At Eventbrite, the solution is similar, with a custom tool called yak to handle the interactions between the developer’s code and the shared cluster. Another great benefit of yak was how it kept things simpler for developers to dip a toe into the Kubernetes experience:

We kept it as minimal as possible and the configuration files are plain Kubernetes manifest files. The intent was to feed developer curiosity so they learn more about Kubernetes over time.

This ‘light-weight’ interaction can slowly build comfort within your team, which is after all the ideal that ‘DevOps’ was supposed to capture!

How to interact with a shared cluster

The two modes of development: some you want synced perfectly to the sate of work from other teams, and others you want to be able to modify to your design.

From Reddit's engineering blog, a chart showing dependency

From the Reddit Eng blog, showing how most resources are shared and won't be modified while the developer experiments

At Prezi, Developers have the freedom to experiment in their own sandbox, a Kubernetes namespace, and can confidently run services in two different modes:

  • Dependency mode: In this scenario, the tool is told that a given set of services are needed (and based on the descriptors mentioned above it also figures out transitive dependencies). It then simply deploys — with Helm and Helmfile — pre-built and pre-optimized containers of the dependencies.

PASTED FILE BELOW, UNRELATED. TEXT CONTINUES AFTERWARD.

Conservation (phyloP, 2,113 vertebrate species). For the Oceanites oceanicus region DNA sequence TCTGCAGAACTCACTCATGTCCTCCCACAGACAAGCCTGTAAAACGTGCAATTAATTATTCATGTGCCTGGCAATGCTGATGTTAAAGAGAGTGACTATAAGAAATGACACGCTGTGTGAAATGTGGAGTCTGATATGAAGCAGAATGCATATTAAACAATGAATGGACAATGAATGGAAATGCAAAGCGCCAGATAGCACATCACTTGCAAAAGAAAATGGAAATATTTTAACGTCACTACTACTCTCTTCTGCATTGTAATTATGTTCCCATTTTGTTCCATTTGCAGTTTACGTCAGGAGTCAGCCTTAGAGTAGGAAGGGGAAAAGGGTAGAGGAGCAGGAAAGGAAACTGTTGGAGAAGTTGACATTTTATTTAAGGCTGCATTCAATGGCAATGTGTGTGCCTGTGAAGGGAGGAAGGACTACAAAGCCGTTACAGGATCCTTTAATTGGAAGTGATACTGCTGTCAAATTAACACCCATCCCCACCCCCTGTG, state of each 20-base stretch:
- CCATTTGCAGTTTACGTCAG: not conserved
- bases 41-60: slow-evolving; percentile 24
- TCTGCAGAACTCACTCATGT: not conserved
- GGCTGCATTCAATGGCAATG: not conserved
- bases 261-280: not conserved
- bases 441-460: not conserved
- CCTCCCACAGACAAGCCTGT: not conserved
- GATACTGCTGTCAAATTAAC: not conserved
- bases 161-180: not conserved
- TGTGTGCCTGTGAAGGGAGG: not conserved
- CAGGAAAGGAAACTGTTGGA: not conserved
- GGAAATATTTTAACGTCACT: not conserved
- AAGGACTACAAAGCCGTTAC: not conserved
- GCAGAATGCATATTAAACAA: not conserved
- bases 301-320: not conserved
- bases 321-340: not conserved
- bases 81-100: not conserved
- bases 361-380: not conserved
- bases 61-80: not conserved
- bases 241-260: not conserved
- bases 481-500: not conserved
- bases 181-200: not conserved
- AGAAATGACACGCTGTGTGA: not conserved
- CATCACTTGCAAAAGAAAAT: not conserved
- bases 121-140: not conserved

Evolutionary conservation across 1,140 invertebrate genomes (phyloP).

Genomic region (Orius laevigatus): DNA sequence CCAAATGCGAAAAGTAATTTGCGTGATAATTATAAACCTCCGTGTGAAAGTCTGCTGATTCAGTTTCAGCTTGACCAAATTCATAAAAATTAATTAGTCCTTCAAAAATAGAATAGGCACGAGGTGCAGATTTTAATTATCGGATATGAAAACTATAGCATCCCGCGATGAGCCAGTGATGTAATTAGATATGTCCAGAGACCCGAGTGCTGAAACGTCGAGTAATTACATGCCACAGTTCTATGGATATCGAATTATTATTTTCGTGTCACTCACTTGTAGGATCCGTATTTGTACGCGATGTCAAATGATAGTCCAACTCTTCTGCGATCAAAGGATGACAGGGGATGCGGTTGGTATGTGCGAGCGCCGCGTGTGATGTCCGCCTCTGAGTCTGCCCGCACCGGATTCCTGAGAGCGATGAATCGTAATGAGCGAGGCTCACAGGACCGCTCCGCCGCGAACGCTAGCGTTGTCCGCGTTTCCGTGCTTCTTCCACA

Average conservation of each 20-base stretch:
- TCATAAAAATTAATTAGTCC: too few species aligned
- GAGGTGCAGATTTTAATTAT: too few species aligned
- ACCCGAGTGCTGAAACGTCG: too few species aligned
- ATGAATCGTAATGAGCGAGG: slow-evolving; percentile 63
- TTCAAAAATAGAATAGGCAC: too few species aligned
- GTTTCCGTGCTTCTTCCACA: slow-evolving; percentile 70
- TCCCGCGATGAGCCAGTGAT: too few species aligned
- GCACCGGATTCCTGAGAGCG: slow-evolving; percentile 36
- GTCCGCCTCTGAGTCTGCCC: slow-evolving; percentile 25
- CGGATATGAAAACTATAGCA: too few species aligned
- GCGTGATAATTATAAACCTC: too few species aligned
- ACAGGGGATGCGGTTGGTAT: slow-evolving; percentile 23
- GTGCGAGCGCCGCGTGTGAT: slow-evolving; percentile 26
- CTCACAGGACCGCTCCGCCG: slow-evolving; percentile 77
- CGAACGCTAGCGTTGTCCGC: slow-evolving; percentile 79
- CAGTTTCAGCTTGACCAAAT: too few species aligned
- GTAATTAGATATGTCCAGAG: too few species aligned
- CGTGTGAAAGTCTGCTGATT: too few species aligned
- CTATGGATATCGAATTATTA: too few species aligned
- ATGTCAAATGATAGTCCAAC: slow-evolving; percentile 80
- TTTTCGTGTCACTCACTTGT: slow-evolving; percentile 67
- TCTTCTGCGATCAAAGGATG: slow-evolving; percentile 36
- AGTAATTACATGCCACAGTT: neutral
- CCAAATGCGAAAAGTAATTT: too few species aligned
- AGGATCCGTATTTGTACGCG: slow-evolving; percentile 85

• Development mode: This is for the services that are being actively developed. We use Skaffold to build the images and sync changes so developers quickly see the result of their modifications and get feedback.

On a general level, you need to set up services “under test” and the remaining “stable dependencies”. The dependencies can be spun up on-demand, as in the case of namespace based approach or can be satisfied by a shared layer that’s always present and continuously updated via a CI/CD workflow, as in the case of request routing approach.

What if I don’t want to build my own tool?

Admittedly, all of these case studies have ended with a tool that was maintained by an internal Developer Experience team. These DX costs aren’t anything to be sneezed and, and it does beg the question ‘why isn’t there a SaaS solution for this model?’

Signadot is one way that a SaaS tool can help you share a Kubernetes cluster and only experiment on the services you care about:


Two developers work simultaneously with a shared dev cluster. The environment requires no mocking and lets the operations team maintain a single Development cluster

Signadot is by no means the only way to share a cluster for development with open source tools. But Signadot does handle some difficult edge cases like the routing of requests between services, making it much easier for multiple developers to share a development cluster.

Check out our Quick Start Guide if you’d like to see how it works!